2.Salaried workers in Bangladesh are ready to be financially included

Based on 2015 FII data, 23% of Bangladeshis identified as being gainfully employed and receiving a salary on a regular or irregular basis. Though this analysis extends beyond just garment factory workers, it provides an important frame of analysis to consider that of the 23% of Bangladeshi workers, only 48% are financially included - even though 83% have access to a mobile phone and SIM card. Additionally, of the employed and salaried workers, currently less than 3% received wages in their bank accounts and an even smaller proportion report receiving wages in a mobile account.

Overall, however, the salaried and employed working population is well positioned to be financially included. With higher mobile phone ownership and access to mobile money accounts, they are much more financially engaged than the average Bangladeshi.

*Percentages based on InterMedia’s Financial Inclusion Insights 2015 Bangladesh survey data

Salaried workers also rely more heavily on formal financial services to meet their financial needs than the average Bangladeshi, which indicates they are more likely to be active financial users once financially included.

*Percentages based on InterMedia’s Financial Inclusion Insights 2015 Bangladesh survey data

3.Developing a financial ecosystem for further financial service adoption

To successfully transition garment factory workers from cash to digital wages, as well as to encourage continued use of digital financial services, most important is to take an ecosystem approach to building an inclusive digital payments network. At the moment, most workers are likely to be hesitant, perhaps even resistant, to receiving wages digitally in an environment where all their payments need to be made in cash. This is because in the current cash-led ecosystem, instead of easing delivery of financial payments, digital wages actually add an additional step for Bangladesh’s wage workers, in that they now have to cash out their wages before making their grocery, rent or school fee payments.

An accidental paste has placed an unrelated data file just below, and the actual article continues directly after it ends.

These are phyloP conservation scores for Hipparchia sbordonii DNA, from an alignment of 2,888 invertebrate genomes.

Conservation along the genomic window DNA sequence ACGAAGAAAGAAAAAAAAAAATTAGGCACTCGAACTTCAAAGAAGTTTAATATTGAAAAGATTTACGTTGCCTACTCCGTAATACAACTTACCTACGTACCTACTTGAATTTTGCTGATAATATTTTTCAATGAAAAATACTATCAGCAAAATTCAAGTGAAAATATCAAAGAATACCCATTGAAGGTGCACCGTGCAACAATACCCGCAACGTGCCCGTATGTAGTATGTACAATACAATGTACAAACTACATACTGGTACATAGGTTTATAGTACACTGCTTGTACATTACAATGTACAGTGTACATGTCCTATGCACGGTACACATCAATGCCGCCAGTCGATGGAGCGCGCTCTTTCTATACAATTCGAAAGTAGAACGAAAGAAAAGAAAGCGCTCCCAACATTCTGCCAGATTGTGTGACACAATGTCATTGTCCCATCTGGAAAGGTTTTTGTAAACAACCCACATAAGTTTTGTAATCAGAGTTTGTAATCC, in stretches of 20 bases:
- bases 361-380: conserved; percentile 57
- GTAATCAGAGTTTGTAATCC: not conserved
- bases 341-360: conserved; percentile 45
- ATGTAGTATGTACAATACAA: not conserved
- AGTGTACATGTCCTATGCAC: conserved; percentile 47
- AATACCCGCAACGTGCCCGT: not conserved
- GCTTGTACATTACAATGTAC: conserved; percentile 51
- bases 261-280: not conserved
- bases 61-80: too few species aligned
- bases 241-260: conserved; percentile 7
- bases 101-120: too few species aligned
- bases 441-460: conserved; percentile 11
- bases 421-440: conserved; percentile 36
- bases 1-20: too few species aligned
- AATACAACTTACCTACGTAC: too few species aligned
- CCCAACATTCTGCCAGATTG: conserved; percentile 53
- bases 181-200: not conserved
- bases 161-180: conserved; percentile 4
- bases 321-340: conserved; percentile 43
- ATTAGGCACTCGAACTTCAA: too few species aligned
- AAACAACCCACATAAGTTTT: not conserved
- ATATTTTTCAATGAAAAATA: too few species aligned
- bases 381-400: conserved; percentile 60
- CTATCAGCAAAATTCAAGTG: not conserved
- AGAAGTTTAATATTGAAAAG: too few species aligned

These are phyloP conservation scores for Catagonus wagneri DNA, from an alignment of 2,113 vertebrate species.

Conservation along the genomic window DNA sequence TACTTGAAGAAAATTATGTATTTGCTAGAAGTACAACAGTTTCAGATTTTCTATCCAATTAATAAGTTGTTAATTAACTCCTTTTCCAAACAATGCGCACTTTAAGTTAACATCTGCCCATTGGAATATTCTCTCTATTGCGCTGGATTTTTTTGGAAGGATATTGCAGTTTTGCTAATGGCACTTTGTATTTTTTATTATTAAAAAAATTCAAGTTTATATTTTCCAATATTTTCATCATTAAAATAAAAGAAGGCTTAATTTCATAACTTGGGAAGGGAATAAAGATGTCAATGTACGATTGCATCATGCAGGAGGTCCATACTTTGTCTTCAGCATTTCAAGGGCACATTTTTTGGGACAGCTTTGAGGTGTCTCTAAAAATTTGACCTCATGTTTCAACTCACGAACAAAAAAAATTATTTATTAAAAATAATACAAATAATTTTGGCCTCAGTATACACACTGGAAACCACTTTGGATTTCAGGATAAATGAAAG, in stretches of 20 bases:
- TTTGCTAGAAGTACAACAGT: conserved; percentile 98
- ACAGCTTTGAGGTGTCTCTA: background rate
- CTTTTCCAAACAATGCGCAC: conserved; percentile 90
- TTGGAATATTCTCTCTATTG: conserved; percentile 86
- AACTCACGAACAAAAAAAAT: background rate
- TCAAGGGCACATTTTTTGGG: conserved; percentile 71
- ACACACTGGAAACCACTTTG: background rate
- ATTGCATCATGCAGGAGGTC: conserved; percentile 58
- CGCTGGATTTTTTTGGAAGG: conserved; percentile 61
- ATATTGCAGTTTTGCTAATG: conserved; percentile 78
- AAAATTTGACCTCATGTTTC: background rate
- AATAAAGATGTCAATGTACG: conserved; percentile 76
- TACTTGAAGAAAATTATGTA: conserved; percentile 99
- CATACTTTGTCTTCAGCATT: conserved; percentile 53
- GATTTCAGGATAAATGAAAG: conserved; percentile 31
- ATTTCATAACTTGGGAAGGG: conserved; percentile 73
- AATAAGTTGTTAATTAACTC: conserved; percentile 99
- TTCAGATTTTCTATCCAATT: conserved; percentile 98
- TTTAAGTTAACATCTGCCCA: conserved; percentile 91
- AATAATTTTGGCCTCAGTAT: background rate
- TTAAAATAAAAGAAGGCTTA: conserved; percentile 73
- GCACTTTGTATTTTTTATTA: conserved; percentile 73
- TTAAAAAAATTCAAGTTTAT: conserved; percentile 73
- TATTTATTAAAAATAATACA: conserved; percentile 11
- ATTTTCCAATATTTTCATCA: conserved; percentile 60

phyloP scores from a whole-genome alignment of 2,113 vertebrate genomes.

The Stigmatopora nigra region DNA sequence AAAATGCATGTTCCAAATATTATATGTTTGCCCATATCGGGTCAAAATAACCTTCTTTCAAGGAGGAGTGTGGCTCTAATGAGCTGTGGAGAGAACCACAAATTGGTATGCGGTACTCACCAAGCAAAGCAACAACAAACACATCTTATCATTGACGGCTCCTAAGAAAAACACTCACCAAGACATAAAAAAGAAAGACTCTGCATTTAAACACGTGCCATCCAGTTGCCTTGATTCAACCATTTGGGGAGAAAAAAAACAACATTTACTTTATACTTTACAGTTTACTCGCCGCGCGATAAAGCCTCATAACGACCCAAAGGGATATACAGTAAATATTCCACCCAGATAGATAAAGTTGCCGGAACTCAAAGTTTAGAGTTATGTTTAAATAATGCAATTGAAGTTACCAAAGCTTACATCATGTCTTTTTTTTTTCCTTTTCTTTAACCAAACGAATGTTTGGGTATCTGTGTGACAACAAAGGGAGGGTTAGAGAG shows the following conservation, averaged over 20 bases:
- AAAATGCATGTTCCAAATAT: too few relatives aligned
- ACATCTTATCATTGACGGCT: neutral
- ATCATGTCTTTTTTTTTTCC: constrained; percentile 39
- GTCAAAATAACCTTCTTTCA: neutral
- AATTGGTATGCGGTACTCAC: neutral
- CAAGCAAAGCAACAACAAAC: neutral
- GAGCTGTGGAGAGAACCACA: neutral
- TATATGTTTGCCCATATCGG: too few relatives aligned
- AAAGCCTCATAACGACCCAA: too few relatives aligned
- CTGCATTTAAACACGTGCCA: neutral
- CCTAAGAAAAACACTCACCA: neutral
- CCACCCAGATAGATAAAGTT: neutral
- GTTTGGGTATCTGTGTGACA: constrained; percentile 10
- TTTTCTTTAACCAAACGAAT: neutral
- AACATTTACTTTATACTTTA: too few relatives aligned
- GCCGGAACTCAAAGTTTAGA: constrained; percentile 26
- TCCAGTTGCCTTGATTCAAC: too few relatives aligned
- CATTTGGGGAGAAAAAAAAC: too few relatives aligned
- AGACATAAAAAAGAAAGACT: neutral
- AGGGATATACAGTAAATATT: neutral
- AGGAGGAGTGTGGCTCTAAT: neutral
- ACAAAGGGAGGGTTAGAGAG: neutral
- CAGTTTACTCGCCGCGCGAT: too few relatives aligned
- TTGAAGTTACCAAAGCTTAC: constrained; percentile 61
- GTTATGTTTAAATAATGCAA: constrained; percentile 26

Remedying this situation would require a deeper understanding of the payment streams (in addition to wages) that need to be digitized, to develop an open and inclusive digital payments ecosystem. Further, any robust and effective digital payments network would also require an enabling regulatory framework that promotes transparency and accessibility, and proactively engages all stakeholders. In particular, existing financial system players and components, such as formal bank accounts, microfinance institutions, credit bureaus, card payment platforms, ATMs, agents, merchants, and payment networks must be able to function in a cohesive manner.[1]

Finally, the building of a digital payments ecosystem is vital not only to encourage use of digital financial services, but also to cultivate the accompanying effects of wage digitization on the “social” financial ecosystem of the workers. Those in the garment factory workers’ social network, such as household members, community members or neighborhood businesses, are likely to benefit from having increased interactions with digital financial services through the garment factories. This is especially likely given that garment factory workers usually live and transact in fairly small social ecosystems, where digitizing one payment stream could have numerous far-reaching effects on adoption of financial services.